miércoles 07 de diciembre de 1554
Relato del día: Felipe al Duque de Albuquerque, Regente de Navarra.
Letters from Spain have informed me that you were leaving for Navarre, and I was glad to hear it for though it is winter your presence there will be very useful; so if you have put off your journey, I pray you to undertake it at once, and to report to the Emperor and me on the situation there and whether there is anything new about Henri d'Albret (Don Antique de la Brit). In connexion with this matter, his Majesty has seen the memoranda recently sent by Señor de Ezcurra and the offers contained in them. It seems to him that there is now more to go on than there has been in the past, for the allusion to M. de Vendôme deserves consideration, for neither his Majesty nor Queen Mary, my aunt (i.e. the Queen Dowager of Hungary), remember any proposal of such importance being made to us, although this is not in accordance with what Don Anrique says. Be that as it may, the negotiation had better be continued, and you will carry it on in the manner that most recommends itself to you. You will point out that my arrival here was delayed until the middle of July, at which time his Majesty was moving forward to meet the King of France whom, after inflicting heavy losses on him, he obliged to raise the seige of Renty; and since then it has been necessary to fortify a place near Hesdin, which is now ready and greatly menaces the French, besides extending our frontier by twelve leagues, whilst I have been obliged to busy myself with affairs in England which, thank God, are now going well. There has consequently been no time this year to give this question due attention, for the troops destined to put the plan into execution would, for the most part, have to be fetched from Germany, which is a lengthy business.
You will encourage him to hope that we are already considering how best to go about the undertaking, and that as soon as I see his Majesty, which will not be long, a decision shall be arrived at. In the meantime we hope to hear further accounts from you, and you will deal with Don Anrique and his agents in such a manner, though without committing yourself, that they may be persuaded of his Majesty's and my serious intentions. Try to learn as much as you can and help the matter on in the direction which you know we wish to follow, and in case it were really to come to something, make a rough calculation of the number of Spanish, German and English troops that would be required, as well as the cavalry, artillery, munitions and supplies. Think of questions of transport, and above all provisions and fodder for the horses, with which it may be supposed that Don Anrique will help us out, though as a rule this kind of arrangement proves uncertain. Have an eye to roads, valleys and mountains; note down when the army ought to be concentrated and where, and how many days' march would take it from that point to the place where it would have to attack. It would be a good thing if you could get possession of a map of the region, showing the lie of the land there. You will send us your opinion on all these questions, and an estimate of the total amount of the troops' pay and other expenses per month, on the basis of which we will be able to tell what naval preparations will be necessary. Act in all this with such secrecy that no one may get wind of it, for all our chances of success consist in being able to deal a surprise-blow. We would like to hear again whether Don Anrique's strong places will hold many troops, together with any observations it may occur to you to make; for thus you will be doing the Emperor and me good service.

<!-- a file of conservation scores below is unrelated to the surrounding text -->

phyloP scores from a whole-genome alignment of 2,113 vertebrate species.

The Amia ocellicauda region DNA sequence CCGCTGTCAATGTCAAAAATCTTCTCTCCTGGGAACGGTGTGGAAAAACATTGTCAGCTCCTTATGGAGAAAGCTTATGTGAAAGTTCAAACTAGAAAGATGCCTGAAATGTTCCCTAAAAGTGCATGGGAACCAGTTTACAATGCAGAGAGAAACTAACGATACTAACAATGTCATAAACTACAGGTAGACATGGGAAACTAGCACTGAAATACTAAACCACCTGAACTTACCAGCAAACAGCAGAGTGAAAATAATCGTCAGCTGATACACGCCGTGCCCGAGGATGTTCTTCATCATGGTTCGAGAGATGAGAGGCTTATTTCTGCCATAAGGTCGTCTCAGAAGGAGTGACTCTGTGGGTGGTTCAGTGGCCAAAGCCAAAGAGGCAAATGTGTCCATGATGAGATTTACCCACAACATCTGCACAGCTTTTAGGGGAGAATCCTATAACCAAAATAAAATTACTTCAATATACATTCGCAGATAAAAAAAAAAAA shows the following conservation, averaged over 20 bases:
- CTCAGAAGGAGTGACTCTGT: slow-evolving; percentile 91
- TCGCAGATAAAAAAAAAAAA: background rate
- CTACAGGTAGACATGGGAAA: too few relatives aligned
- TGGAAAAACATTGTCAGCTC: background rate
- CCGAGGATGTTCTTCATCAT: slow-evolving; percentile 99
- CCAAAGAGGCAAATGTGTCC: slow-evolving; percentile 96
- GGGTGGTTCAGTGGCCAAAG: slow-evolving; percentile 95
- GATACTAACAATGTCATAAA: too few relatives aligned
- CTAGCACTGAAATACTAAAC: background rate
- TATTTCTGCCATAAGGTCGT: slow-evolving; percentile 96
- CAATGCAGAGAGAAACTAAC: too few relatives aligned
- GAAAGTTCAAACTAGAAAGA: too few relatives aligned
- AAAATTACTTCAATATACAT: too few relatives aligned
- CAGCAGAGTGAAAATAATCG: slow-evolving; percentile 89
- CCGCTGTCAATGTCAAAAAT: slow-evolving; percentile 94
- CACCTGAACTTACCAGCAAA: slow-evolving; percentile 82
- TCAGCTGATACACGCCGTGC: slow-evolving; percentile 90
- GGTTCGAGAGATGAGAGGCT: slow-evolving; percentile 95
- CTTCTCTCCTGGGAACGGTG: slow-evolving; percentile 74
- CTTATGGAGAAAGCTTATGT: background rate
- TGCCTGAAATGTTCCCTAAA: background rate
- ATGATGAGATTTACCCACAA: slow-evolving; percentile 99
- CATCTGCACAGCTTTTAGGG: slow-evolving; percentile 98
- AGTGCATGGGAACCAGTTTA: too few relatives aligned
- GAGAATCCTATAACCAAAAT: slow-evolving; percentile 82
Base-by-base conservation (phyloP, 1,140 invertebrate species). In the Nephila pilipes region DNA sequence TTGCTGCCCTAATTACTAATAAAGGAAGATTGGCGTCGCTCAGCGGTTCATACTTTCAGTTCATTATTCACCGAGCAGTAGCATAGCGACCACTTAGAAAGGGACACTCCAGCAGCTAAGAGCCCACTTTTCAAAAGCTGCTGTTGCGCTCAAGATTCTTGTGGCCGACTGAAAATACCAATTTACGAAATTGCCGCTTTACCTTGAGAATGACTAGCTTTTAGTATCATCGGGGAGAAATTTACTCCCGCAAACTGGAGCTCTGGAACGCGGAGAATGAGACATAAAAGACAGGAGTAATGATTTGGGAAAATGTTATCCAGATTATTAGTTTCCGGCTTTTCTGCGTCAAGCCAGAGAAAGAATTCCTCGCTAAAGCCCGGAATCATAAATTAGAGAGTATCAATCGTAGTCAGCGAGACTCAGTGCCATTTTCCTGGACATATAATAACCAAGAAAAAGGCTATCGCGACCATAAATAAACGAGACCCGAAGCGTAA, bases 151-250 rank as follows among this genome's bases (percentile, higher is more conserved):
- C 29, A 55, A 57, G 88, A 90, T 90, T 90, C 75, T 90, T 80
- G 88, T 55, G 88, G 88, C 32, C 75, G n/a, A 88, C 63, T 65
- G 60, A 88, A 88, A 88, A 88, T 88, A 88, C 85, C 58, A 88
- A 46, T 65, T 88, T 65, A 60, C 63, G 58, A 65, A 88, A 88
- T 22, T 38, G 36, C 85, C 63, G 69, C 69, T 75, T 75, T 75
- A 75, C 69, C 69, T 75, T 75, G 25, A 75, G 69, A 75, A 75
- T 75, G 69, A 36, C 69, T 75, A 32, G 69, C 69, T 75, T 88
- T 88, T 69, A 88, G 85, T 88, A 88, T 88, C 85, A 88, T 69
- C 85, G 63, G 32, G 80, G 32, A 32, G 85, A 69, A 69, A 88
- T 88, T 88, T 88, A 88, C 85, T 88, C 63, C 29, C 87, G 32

Draft or copy. Spanish.
Calendar of State Papers, Spain, Volume 13, 1554-1558
Edited by Royall Tyler.
Published by Her Majesty's Stationery Office, London, 1954.